The fireworks were peculiar this year; Dan said the unpredictable, stacato bursts of bombs and fountains of painfully, heavy-duty explosions, all of one sequence of colors after another, didn't remind him so much of celebratory fireworks as of war; at one point he was doing air-M-60 with his hands. We both found it less than pleasant, but that may be because we sat so close. Next year we're sitting across the street, where the elders sit. We're supposed to get wise with age, right?

Saturday, July 4, 2009

New Makah Bracelet

This is the new Makah silver cuff Nearest commissioned for me. It's signed by the artist, Salawish (Micah Vogel). Note the style; the Nootka or Makah style is more representational than the very symbolic Haida style. It looks like it's midway between Haida and Salish.

Thursday, July 2, 2009

Eagle Death in Sekiu

A short article I wrote for the local papers; expanded a bit for inclusion here, with more photos. Admittedly, it's written in that crappy AP style that Hemingway got stuck with -- and that through him infects the literary world.

Young Eagle In Wire Death

The bald eagles wheeling joyously over the Sekiu docks during the fishing season lost one of their number when a young juvenile collided simultaneously with a roadside power line and another young eagle, Saturday, June 27.

The eagle did not die of electrocution, but from the collision. Rachelle Reeves, who works at Straitside Resort, witnessed the incident.

Said Reeves, "I saw a flock of four, in the corner of my eye, when I stopped and watched them, because they're always playing up here. They collided right on the wire. One of them fell into the middle of the road, limping around. One of them was on the side of the road. It was done for. It did not move at all."

The dying eagle fell into the entry driveway of Van Ripper's Resort, the surviving eagle into the middle of the road between Van Ripper's and the Straitside.

The collision was witnessed by a number of people, who ran to the site of the accident. Reeves said the surviving eagle "kept limping around because people kept on coming." As cars and more people arrived, the eagle hopped over to the Straitside parking lot and took shelter under one of the boat trailers.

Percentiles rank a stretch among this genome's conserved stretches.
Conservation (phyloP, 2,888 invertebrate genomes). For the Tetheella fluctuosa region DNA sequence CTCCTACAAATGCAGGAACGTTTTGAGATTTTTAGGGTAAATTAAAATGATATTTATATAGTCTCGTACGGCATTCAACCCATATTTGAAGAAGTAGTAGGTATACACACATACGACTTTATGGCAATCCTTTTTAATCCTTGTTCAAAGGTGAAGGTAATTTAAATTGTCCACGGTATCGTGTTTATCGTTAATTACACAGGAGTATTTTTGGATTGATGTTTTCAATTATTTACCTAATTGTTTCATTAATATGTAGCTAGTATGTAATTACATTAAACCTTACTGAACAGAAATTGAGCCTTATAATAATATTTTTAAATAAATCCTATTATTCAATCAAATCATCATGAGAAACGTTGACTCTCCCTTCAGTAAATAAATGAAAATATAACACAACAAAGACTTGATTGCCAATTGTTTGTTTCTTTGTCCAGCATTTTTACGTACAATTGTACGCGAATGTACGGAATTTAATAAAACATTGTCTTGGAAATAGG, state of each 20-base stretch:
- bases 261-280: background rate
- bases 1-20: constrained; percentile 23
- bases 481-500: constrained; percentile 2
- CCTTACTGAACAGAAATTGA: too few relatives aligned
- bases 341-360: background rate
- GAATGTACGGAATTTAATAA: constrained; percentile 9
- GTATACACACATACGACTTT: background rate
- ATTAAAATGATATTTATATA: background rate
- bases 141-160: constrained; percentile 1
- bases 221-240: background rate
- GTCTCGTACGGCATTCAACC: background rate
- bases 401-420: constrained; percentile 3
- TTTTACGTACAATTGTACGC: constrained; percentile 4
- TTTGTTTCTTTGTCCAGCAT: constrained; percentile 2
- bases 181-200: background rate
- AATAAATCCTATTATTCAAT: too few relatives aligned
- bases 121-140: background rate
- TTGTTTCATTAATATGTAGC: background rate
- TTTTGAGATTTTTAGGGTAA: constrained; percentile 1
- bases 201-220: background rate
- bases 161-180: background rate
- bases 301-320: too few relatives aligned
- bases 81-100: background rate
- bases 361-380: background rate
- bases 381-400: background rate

Reeves saw several people calling 911. She said she didn't call herself because, "They didn't need their lines crowded up."

Reeves said a large adult - presumably female - bald eagle was swooping over the two juveniles. She said she was "pretty sure it was the mother because it was circling around." She said no one attempted to touch or move the eagles.

Steve Bang, of Seattle, was polishing his RV in the parking lot at Van Ripper's resort when he heard a series of thuds and whirled around to see two juvenile eagles falling.

"I heard them hit the line," said Bang. "I heard the thud-thud and saw both of them fall to the parking lot over there."

Asked to clarify the sequence of sounds, Bang thought a moment and then said, "One was on the line; two sickening thuds on the ground. They bounced."

Bryan Bertsch, who was passing in a truck with Fred Bykonen, of California, said, "There were three birds, playing or fighting. They were going in circles."

Bykonen immediately called 911, which relayed the report to Fish and Wildlife personnel at Olsen's resort. Jessica Slipper, Scientific Technician and Fish Checker with Fish and Wildlife, responded. She bagged the deceased bird, along with any loose feathers and called in the incident to Fish and Wildlife.

Before an officer could respond, the surviving bird regained control of its wings and took off at speed over the roof of the Straitside resort. The bird displayed no disorientation while flying.

Because the bird was momentarily out of sight it was then impossible to pick it out of the many other young and adult eagles flying around and through the trees above the town. However, none of the juvenile eagles showed any further sign of disability.

Fish and Wildlife Officer Corey Peterson responded and took control of the deceased bird, verifying details of the incident with Slipper before leaving the scene.

Linda Palumbo, of the Straitside Resort, says she has witnessed the eagles being harrassed by firecrackers when the fishing season coincides with summer holidays.

"This happens every year on the 4th of July and Fun Days," said Palumbo, who identified one of the two juveniles as this year's young from a nest in Sekiu.

She said she meant that the eagles, a dozen of which can be found on the Sekiu beach any time during the fishing season, were upset and excited by children letting off fireworks nearby.

She said she knew one of the birds, which had sometimes taken the ball she threw into the water for her dog during morning walks. Palumbo pointed out that the two juveniles were far too young for mating, and were playing, rather than being involved in a courtship dance.

A young eagle lies in a Fish and Wildlife truck after it was killed after colliding with a wire and another eagle in Sekiu, Saturday, June 27.

A young eagle, disoriented after a collision that killed another youngster, takes shelter under the boat trailers at the Straitside Resort in Sekiu, Saturday, June 27.